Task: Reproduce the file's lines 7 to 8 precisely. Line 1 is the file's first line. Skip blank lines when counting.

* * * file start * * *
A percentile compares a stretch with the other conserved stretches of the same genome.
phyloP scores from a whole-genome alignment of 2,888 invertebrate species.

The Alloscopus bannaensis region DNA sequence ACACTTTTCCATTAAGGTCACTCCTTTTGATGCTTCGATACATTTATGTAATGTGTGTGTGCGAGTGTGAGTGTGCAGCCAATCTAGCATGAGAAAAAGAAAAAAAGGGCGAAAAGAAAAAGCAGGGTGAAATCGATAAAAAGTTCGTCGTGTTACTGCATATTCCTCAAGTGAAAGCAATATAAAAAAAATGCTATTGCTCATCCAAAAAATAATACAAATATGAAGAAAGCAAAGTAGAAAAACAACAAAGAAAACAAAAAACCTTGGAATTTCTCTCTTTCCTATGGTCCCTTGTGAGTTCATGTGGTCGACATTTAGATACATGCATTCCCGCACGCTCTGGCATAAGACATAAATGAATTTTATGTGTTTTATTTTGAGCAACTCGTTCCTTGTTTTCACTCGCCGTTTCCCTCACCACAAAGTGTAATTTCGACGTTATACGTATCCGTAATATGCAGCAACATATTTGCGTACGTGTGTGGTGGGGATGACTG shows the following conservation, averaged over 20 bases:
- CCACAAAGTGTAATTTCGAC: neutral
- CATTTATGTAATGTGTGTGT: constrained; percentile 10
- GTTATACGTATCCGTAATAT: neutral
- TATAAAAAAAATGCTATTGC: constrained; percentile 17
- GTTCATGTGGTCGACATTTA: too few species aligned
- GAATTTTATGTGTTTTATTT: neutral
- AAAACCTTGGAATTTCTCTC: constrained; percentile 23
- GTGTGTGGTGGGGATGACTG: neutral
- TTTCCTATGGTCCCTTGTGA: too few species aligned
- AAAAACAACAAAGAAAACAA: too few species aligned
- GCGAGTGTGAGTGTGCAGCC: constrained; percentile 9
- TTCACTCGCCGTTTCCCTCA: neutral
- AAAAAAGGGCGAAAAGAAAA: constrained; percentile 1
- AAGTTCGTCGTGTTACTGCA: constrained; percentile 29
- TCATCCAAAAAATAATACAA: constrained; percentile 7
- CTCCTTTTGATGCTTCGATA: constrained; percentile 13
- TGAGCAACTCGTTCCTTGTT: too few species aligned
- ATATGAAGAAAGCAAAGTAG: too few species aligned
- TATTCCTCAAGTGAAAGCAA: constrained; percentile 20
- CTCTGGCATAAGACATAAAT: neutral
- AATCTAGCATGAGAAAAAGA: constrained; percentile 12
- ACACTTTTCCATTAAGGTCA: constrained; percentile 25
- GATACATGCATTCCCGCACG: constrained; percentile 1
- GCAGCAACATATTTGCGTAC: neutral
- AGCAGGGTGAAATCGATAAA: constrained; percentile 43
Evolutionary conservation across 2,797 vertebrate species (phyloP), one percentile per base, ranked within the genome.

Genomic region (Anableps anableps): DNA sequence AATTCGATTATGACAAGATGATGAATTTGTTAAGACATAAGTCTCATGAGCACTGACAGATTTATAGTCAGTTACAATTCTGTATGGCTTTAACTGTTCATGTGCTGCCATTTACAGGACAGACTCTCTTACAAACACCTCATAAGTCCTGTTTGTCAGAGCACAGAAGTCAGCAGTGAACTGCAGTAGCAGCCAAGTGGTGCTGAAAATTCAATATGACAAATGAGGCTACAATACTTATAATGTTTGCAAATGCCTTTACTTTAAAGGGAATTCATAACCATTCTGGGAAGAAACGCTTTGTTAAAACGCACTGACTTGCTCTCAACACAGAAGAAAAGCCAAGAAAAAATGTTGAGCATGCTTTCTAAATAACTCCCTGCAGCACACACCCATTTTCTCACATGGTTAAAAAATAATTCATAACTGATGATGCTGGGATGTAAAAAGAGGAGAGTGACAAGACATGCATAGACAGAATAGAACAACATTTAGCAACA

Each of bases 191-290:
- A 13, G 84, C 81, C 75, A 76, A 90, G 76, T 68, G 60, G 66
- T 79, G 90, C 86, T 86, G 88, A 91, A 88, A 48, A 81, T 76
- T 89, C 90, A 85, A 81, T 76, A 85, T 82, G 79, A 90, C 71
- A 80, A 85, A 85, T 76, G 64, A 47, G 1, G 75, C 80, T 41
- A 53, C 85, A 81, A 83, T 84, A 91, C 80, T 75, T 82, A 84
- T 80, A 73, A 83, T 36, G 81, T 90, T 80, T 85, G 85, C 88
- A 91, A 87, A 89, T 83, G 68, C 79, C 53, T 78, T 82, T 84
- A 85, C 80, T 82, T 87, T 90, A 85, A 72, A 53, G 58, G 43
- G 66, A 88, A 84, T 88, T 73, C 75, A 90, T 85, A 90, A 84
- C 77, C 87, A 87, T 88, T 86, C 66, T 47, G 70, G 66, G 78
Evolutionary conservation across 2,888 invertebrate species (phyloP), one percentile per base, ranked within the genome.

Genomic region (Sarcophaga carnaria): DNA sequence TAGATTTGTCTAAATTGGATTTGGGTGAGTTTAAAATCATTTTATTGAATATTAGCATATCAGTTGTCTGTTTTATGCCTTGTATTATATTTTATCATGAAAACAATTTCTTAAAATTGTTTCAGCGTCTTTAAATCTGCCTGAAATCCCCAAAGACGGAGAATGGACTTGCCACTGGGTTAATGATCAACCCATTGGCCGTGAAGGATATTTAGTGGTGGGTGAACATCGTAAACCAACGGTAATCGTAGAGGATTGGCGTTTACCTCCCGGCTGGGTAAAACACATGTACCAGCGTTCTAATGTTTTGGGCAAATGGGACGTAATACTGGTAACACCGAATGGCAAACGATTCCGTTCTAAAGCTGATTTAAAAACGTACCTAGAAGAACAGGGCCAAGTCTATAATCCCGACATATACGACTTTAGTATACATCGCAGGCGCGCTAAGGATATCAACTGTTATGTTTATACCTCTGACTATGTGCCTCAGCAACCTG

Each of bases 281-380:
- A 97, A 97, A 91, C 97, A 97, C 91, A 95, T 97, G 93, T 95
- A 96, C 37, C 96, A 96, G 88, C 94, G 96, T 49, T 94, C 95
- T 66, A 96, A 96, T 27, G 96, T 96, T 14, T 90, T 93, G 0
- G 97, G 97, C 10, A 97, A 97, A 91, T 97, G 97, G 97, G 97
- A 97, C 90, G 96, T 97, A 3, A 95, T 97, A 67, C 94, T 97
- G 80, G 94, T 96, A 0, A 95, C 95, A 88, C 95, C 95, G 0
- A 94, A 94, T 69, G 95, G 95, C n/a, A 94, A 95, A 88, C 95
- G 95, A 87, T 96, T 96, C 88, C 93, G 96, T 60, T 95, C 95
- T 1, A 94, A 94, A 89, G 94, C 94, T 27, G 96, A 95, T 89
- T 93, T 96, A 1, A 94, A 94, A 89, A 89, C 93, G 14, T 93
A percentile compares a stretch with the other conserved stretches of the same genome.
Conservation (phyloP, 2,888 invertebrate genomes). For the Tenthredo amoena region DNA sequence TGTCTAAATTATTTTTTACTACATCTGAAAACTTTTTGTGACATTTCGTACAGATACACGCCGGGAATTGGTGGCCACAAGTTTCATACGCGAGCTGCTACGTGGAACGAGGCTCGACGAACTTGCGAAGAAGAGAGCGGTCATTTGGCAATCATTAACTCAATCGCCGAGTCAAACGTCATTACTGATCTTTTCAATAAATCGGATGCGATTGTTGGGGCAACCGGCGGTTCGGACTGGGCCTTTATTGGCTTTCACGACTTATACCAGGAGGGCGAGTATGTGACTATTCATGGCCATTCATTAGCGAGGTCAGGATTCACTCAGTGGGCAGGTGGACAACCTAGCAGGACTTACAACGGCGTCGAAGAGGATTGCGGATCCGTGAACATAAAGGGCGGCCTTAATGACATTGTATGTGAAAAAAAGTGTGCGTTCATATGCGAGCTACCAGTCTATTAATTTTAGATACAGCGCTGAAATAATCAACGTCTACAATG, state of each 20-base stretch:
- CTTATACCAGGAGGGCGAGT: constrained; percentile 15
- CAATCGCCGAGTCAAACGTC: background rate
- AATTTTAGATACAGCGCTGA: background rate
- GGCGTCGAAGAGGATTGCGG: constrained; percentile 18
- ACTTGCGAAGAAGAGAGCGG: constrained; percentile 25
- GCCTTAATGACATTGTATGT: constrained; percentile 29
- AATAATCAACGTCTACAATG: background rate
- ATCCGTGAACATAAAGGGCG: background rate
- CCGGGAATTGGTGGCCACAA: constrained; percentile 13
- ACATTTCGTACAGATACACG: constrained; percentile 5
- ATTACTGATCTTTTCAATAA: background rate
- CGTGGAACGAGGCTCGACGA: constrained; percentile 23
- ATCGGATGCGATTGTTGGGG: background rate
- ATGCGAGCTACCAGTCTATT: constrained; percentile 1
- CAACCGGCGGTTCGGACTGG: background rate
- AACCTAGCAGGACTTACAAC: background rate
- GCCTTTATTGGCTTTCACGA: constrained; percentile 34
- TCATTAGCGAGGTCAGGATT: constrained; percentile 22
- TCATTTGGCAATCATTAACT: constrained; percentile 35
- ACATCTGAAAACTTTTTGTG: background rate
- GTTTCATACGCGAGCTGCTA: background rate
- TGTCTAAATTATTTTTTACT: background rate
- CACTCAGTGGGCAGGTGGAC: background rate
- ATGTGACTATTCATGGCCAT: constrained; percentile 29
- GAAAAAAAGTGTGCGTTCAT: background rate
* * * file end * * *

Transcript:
- TATAAAAAAAATGCTATTGC: constrained; percentile 17
- GTTCATGTGGTCGACATTTA: too few species aligned